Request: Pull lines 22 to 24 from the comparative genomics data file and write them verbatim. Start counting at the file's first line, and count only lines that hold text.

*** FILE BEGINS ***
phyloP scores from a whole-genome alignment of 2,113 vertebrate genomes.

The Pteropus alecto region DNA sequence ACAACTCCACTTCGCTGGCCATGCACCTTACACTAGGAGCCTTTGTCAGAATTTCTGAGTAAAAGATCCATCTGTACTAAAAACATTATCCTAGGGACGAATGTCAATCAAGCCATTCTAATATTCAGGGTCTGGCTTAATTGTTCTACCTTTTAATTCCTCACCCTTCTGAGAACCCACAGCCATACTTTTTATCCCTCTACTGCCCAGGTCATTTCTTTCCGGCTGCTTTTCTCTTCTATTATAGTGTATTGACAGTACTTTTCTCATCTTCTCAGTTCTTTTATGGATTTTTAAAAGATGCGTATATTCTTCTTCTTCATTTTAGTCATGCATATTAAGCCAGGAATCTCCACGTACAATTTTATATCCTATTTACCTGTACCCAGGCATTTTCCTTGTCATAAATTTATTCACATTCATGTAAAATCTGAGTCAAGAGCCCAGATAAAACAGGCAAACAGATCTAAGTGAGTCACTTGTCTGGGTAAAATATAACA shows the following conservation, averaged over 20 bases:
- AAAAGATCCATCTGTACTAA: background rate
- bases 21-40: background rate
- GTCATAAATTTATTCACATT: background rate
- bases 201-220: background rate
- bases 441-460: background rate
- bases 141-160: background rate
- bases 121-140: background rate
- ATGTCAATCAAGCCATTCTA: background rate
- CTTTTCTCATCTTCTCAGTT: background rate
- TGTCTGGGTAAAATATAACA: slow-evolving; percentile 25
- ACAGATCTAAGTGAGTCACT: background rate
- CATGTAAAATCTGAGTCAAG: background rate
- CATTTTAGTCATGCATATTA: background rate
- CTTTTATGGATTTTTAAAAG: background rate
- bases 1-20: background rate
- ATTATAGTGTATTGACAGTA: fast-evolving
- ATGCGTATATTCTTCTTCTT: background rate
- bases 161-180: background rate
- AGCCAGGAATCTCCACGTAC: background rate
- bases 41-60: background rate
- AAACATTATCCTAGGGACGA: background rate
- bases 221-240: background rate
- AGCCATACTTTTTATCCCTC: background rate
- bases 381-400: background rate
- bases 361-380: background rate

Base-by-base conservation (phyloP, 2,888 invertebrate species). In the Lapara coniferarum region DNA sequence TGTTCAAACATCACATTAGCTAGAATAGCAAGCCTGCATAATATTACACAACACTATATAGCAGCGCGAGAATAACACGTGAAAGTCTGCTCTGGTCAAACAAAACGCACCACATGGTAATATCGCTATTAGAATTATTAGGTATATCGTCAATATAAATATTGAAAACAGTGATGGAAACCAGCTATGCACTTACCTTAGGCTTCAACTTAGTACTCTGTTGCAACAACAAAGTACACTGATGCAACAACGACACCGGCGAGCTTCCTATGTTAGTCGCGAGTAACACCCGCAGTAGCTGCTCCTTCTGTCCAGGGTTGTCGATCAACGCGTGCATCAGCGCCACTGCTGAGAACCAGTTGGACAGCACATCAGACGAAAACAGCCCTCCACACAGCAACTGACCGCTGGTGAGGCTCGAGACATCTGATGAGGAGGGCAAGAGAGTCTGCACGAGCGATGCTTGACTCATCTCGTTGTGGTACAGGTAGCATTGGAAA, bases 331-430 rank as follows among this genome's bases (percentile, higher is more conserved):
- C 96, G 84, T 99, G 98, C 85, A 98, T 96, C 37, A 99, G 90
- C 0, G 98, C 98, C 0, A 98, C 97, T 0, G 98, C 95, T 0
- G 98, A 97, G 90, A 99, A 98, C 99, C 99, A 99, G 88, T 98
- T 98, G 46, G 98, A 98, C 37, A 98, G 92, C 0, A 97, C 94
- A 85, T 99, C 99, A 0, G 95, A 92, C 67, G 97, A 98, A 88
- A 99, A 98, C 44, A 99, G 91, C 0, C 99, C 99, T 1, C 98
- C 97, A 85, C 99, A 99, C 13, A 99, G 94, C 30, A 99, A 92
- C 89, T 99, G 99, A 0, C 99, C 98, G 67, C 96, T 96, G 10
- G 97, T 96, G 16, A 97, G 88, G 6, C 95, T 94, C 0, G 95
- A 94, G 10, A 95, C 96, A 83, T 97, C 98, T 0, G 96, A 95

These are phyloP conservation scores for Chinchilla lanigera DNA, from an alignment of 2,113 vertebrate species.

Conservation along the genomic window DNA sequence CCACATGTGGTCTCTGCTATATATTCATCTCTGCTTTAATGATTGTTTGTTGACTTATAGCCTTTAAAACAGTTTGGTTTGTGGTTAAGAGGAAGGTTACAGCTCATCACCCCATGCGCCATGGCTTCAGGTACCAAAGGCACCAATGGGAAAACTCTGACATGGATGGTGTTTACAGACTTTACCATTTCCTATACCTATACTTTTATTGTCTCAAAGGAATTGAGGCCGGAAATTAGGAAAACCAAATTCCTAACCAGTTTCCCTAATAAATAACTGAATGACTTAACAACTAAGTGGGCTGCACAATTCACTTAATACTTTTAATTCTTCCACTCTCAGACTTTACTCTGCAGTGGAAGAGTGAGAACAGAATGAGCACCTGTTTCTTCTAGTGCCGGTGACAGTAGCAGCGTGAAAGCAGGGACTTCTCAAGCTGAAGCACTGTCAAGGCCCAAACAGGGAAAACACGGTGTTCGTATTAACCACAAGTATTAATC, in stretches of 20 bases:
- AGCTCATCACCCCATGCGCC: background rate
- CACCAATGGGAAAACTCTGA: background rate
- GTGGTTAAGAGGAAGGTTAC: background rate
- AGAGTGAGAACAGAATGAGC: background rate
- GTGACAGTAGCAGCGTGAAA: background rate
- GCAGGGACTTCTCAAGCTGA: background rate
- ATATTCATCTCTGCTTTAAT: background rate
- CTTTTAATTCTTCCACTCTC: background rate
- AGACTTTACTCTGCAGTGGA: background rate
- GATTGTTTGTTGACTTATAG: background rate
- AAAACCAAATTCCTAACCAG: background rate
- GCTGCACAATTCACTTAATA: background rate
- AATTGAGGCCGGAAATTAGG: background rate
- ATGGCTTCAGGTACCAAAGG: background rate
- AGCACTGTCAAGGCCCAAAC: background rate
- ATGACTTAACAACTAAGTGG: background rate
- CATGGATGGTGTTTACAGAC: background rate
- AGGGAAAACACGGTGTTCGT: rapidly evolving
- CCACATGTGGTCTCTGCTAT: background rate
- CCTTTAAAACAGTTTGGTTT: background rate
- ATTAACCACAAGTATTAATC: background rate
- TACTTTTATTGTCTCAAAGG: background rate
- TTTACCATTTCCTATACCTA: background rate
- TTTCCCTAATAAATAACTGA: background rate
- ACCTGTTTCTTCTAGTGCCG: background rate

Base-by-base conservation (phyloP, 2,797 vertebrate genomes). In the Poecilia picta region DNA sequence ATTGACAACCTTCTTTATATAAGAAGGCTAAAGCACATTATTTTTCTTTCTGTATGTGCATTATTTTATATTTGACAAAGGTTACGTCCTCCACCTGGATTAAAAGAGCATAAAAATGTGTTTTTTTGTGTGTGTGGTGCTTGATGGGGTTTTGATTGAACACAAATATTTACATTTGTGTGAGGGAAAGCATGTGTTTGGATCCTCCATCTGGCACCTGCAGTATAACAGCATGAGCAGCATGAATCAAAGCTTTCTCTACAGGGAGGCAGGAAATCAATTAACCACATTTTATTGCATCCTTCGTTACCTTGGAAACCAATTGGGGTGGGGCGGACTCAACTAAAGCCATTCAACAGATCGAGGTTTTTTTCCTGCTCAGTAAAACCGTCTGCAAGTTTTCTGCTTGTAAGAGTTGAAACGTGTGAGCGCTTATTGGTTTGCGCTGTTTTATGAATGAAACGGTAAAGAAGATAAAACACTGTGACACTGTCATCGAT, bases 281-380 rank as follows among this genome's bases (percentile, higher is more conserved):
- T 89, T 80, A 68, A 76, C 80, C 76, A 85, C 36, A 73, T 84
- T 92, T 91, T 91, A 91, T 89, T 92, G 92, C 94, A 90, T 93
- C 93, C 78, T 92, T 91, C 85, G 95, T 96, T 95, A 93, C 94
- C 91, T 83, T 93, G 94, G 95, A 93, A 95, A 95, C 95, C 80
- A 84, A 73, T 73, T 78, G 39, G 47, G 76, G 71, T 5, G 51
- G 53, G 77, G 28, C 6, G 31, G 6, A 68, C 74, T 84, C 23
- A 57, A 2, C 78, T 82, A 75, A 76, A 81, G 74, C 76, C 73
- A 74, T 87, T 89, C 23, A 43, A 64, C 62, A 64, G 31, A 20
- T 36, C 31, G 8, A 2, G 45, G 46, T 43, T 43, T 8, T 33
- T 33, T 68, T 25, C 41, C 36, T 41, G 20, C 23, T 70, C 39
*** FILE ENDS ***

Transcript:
- bases 41-60: background rate
- AAACATTATCCTAGGGACGA: background rate
- bases 221-240: background rate